Sunday, July 12, 2020

The Ministers and the Ministry. . .

Article 13 of the Apology of the Augsburg Confession says,“If ordination is understood as carrying out the ministry of the Word, we are willing to call ordination a sacrament” (Ap 13:9). And a little further on the Latin text continues: “For the Church has the command to appoint ministers, which should be most pleasing to us, because we know that God approves this ministry and is present in this ministry.” 
Article VIII has been approved entirely, in which we confess ... Ministers act in Christ’s place and do not represent their own persons,according to Luke 10:16. Ungodly teachers are to be deserted because they no longer act in Christ’s place, but are anti-christs. [quia ministri funguntur vice Christi, non repraesentant suam personam]. (Apology 7:47)

The apostolic ministry is bound to certain persons and is not simply theory. Christ did not institute abstract functions of a ministry, but He has called concrete people into this concrete ministry.  One of the greater dangers to the Church today is to create a divide between the functions and the office in such way that the functions are important but the office is not.  Christ Himself has not only authorized this office but is present in this office.  He is the One acting through the ministry of those He has called, authorized and sent and they do not exist or act apart from His own authority and promise.  Therefore any who would mandate the functions without the office, that is, what the ministry does apart from the ministers, is in violation not only of the Lutheran Confessions but of Scripture itself.  There is no purely functional understanding of the Ministerial Office or ministry in theory, since “publicly teaching, preaching and distributing the sacraments” (CA XIV) always the charge of given to concrete people and on behalf of concrete people who receive them.  Let us be blunt here.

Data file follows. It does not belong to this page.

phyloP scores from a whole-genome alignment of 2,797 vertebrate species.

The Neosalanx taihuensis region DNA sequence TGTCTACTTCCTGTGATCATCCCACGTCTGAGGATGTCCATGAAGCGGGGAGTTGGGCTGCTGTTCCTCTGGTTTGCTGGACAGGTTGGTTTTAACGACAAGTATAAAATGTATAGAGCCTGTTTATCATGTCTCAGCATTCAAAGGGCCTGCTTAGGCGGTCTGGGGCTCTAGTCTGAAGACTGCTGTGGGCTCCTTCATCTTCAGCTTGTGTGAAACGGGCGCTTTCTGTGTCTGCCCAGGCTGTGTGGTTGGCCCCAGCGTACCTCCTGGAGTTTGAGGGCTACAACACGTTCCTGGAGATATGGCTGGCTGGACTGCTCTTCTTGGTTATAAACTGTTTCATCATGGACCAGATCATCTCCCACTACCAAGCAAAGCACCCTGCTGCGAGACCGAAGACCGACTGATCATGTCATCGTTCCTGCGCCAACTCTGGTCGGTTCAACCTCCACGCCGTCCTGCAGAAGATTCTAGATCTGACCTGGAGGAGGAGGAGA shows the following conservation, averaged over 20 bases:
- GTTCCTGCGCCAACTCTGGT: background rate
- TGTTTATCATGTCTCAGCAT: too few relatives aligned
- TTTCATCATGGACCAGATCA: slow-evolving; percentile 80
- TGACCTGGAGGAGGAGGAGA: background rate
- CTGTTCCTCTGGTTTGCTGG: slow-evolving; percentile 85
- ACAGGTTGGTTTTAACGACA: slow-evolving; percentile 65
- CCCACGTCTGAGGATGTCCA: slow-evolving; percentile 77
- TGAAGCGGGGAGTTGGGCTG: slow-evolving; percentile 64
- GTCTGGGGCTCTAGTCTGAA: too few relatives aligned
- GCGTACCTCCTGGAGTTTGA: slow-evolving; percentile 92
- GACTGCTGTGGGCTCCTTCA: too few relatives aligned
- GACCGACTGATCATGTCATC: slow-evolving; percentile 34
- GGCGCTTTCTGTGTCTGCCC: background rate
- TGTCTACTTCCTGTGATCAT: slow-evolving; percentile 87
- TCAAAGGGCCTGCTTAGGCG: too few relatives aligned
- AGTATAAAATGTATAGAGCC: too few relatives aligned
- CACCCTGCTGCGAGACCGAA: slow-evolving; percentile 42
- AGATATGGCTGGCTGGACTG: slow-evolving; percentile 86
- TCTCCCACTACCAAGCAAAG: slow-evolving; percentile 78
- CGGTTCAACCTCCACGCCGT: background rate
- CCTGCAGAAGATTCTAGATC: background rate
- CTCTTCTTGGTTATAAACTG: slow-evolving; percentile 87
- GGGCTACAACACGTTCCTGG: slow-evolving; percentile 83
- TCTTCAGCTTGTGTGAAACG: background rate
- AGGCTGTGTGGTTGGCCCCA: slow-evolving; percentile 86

To speak of the presence of Christ in the Word, in the sacraments, in the Church within the scope of confessional Lutheranism is not possible without at the same time speaking of the presence of Christ in the ordained Pastoral Office.  [Lutheran Theological Review, Lutheran faculties of the Seminaries of the Lutheran Church-Canada 2013]
How strange it is that in our day we are so quick to pass off on certain things as merely apostolic custom.  If anything, to cite apostolic custom is not to be dismissive but to elevate what has the authority of apostolic custom to a level whereby the Church must take it seriously and cannot afford to disregard it as something unimportant or even adiaphora.  The Office of the Ministry does not exist because apostolic precedence or for the sake of good order.  The Office of the Ministry exists by virtue of Christ’s will and for the sake of the salvation of sinners and therefore the Lutheran Confessions locate this office within the God's plan of salvation.  What it is that confers the authority of this office is itself not unimportant or trivial but of the greatest seriousness.  It is for this reason that the Confessions were willing to call ordination a sacrament.  It has nothing to do with an ontological change in the ordained but reverence and devotion to Christ's saving will and purpose and the most devout and solemn attention to that Office for what Christ says it is and not for what we esteem it to be.  In nearly every case over history and in our present day, when the holders of that Office are diminished, the Office suffers and when the Office suffers those who are served by that Office suffer and therefore the work of God suffers.  When we honor those who deliver to us the means of grace, we are not elevating them above others in some hierarchical fashion but remembering with thanksgiving our Lord Jesus Christ and His saving will and purpose in accomplishing salvation for us and then delivering that saving grace to sinners to forgive their sins and to those marked for death to give them life.  There are those who love to forget this just as there are pastors who hate to remember the true nature and gift of this Office.

1 comment:

Anonymous said...

Excellent, provocative thoughts on the Pastoral Office.
GOD BLESS THE PREACHERS!(as Pastor Brandt, formerly of Concordia Portland used to always close his teachings)
Timothy Carter,
simple country Deacon.